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February 9, 2015 No Comments

Featured article by Carol Howard, program director, Brandman University School of Extended Education and Greg Chansler, instructor, Brandman University School of Extended Education

Decades ago, sage advice for college students may have sounded something like this: choose a career, find a job, and stick with it. This directive most likely came from well-intended earlier generations who rose through the ranks of one company over the course of their entire careers. But those days are long gone, thanks to quantum leaps in science and technology and workplace paradigm shifts. People no longer make a lifelong commitment to one company, nor do they—or their employers—see value in committing to a one-dimensional career. In a 1991 London newspaper editorial, industry expert David Guest commented on a report regarding employment in the field of computer technology. With obvious insight to the future, Guest wrote about the inevitable need for the T-shaped employee. “These are a variation on Renaissance man,” he wrote, “equally comfortable with information systems, modern management techniques and the 12-tone scale.”

T shaped 300x300 FITTING TO THE T

The widespread use of the term, however, is a more recent phenomenon attributed to Tim Brown, founder of the global design firm, IDEO, renowned for its interdisciplinary project work and top ranking among the world’s most innovative companies. In an interview with Chief Executive magazine, Brown revealed that the success of IDEO was due to hiring cross-disciplinary individuals; in other words, the T shape—or those with both breadth across a variety of disciplines and depth in one specialization.

IDEO is not the only company to acknowledge this new hybrid employee as the secret to its success. Apple, IBM and Procter and Gamble are just a few companies who early on saw the value in hiring individuals with a kaleidoscope of abilities—technical, creative, and collaborative—rather than one-task wonders who had expertise in a single discipline.

The integration of T-shaped employees also supports the requirement of strong employee engagement for today’s workforce. If employees do not feel a sense of community, value and respect they will quickly move on. To address these human needs, leaders need to cultivate interpersonal skills. Competence in managing conflict, delivering inspiring presentations, active listening, decision making and customer service added to an expertise in technical knowledge will create a magnet attracting well-qualified passionate employees.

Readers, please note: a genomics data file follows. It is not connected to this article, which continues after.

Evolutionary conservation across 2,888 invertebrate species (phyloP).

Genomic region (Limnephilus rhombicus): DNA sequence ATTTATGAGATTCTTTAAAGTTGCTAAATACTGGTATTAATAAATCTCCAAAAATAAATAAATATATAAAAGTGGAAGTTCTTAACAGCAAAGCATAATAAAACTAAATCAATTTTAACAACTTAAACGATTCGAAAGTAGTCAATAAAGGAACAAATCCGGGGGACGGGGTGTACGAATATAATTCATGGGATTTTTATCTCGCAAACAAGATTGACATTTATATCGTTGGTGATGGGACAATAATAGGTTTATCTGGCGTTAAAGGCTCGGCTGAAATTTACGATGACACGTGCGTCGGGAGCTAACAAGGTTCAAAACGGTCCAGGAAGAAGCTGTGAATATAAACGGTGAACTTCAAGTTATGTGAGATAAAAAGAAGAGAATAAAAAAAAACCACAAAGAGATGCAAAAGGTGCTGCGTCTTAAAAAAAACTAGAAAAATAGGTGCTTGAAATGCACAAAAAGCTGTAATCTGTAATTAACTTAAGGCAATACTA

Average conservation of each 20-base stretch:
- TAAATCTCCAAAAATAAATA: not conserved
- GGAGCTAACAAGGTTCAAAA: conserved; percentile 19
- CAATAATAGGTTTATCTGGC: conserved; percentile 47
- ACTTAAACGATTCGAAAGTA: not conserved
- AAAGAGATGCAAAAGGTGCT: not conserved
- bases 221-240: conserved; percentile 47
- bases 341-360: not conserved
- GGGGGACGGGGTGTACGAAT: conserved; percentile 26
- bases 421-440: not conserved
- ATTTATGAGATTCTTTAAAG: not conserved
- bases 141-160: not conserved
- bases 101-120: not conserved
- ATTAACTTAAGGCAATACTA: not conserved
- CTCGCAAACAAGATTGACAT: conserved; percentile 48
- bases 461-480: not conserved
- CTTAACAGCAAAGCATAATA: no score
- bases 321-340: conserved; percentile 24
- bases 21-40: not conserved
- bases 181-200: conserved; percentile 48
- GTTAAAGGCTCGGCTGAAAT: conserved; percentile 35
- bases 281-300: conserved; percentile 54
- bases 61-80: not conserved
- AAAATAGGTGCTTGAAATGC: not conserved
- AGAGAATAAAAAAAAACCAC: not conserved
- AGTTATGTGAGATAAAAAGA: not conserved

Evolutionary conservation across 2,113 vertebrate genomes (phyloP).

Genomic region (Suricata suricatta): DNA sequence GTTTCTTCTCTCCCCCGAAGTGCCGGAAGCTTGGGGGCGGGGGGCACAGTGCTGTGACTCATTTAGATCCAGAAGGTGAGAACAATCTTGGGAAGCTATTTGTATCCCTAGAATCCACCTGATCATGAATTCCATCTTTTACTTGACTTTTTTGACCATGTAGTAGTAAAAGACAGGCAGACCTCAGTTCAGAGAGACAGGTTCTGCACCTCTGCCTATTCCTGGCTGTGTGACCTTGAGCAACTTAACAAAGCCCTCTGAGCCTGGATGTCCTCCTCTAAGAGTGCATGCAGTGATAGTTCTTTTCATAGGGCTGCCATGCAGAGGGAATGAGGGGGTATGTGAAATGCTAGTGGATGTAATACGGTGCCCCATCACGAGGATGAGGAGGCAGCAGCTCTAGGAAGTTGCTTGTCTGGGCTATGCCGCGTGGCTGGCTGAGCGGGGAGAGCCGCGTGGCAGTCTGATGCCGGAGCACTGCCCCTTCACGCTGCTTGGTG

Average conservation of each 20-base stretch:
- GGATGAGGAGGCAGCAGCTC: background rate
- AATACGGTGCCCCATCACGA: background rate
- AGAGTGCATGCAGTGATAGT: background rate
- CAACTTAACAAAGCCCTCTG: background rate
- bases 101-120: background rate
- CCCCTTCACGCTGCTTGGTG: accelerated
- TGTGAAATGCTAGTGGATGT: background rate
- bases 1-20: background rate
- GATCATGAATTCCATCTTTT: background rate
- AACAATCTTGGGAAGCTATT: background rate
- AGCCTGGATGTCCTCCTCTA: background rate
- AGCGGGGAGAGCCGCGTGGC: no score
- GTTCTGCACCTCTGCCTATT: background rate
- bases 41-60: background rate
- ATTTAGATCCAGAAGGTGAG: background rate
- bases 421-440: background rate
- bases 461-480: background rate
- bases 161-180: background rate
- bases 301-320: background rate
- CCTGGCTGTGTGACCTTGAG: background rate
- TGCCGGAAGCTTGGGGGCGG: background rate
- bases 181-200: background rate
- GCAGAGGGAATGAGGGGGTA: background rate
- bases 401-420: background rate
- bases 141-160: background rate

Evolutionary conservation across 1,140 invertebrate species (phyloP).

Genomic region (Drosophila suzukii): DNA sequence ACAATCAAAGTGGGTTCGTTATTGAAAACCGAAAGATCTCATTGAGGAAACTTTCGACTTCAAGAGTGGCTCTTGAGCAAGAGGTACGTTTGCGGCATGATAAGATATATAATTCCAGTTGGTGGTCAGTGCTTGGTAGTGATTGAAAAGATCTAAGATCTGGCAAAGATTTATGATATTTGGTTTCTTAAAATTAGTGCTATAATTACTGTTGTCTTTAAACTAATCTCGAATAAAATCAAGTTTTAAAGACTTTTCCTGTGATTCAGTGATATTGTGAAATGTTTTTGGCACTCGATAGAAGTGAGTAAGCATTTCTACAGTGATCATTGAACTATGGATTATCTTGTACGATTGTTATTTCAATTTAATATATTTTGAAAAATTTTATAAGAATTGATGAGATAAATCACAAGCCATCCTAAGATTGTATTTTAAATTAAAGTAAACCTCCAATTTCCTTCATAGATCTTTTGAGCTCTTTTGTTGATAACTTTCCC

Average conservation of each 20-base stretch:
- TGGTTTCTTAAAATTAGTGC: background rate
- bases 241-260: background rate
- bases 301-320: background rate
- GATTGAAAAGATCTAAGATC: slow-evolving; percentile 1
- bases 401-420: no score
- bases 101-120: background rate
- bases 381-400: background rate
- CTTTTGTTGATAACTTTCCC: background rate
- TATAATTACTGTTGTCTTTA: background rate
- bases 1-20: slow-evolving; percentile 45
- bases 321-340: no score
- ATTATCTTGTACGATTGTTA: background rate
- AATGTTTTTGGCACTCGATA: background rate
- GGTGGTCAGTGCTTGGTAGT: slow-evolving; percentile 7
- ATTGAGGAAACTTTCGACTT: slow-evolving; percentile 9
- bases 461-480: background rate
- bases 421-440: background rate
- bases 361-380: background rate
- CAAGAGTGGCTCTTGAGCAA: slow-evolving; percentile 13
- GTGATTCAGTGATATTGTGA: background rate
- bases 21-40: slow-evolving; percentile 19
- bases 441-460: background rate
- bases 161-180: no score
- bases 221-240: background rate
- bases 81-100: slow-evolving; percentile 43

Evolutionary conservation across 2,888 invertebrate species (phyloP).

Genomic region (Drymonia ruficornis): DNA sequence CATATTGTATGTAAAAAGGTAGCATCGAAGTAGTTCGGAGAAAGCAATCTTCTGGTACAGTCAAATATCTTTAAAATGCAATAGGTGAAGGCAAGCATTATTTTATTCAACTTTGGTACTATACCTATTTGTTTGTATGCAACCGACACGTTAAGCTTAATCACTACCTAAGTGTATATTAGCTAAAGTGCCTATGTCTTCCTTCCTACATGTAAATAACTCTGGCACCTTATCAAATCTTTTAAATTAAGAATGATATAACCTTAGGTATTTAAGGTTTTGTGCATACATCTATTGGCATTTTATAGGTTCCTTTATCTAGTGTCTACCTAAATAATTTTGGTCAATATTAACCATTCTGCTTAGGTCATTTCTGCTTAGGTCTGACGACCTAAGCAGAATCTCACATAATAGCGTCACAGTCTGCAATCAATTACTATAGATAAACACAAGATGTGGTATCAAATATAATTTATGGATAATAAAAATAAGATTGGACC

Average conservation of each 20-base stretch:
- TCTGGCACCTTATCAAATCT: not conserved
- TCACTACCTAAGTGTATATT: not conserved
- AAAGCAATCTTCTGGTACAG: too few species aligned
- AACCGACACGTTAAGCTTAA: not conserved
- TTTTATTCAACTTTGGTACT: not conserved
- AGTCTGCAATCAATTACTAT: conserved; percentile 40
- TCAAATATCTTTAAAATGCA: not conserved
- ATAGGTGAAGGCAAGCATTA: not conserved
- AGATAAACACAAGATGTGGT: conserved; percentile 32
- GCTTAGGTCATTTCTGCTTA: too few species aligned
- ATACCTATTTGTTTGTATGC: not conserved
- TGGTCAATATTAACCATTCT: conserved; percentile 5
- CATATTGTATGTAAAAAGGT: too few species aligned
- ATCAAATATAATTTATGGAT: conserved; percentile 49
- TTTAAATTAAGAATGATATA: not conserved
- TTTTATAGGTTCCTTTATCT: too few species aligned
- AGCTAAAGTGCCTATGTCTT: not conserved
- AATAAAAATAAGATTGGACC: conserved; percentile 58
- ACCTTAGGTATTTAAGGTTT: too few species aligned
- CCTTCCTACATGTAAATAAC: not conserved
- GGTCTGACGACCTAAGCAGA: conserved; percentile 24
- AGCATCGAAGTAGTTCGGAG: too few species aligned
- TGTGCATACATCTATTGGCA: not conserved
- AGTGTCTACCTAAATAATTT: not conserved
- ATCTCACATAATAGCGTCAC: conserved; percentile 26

What is a T-shaped person?

In simple terms, T-shapes have depth of skill in one discipline, represented by the vertical bar of the letter T, and the ability to collaborate across disciplines, represented by the T’s horizontal bar. History is filled with T-shaped people—better known as Guest’s Renaissance men—with a list that includes Leonardo da Vinci, Benjamin Franklin and Sir Isaac Newton, to name a few. Add to that list present-day T-shapes, like Steve Jobs and Martha Stewart. What these T-shaped individuals had in common was their passion for not just one field of study but for many, realizing that by connecting what appeared to be disjointed dots, they could create ideas that would in some way revolutionize the way humans live.

Steve Jobs, in particular, was a great example of a modern-day Renaissance man, and his life was proof that “the mother of invention is necessity.” Jobs knew he lacked the kind of experience and knowledge needed to create one of the world’s largest and most prolific consumer electronic and software companies, but he was confident in his business acumen. The combination of the two provided the foundation of his T. “Technology alone is not enough,” Jobs said. “It’s technology married with the liberal arts, married with the humanities, that yields us the results that make our hearts sing.”

The Value of T-shaped People

Long overlooked in favor of the highly specialized candidate, the T-shape in engineering and computer science was once viewed as a non-conformist, or a jack-of-all-trades, master of none. But, as job requirements have become more complex, coupled with a fickle economy and a rapidly changing digital world, the need for the T-shaped employee is growing. Employers filling IT positions are increasingly looking for individuals who demonstrate a combination of skills, from mobile application and development to business data analytics and processes. The jack-of-all-trades is no longer seen as a renegade, but rather a master of a discipline with transdisciplinary and complementary knowledge. While engineers are at the forefront of this concept, every field will require T-shaped professionals—passionate individuals with a deep understanding in one subject, and a broad understanding across a variety of disciplines, coupled with a thirst for knowledge and desire to collaborate, which translate to the perfect fit.

It’s no secret that T-shaped professionals can ultimately benefit everyone in an organization—including its customers. Consider the recent and endemic credit-card security breaches; big companies are scouring resumes for IT candidates who not only have a solid background in cloud computing but also understand IT security.

Career Advice for the 21st Century

Today’s career advice—no longer reserved for the traditional college student—might sound something like this: no matter the career, never stop learning. Making a dent in the world and future-proofing a career requires the ability to see a problem from another point of view. Those individuals who commit to lifelong learning and continually seek new solutions to the changing needs of a technology-based society become priceless.

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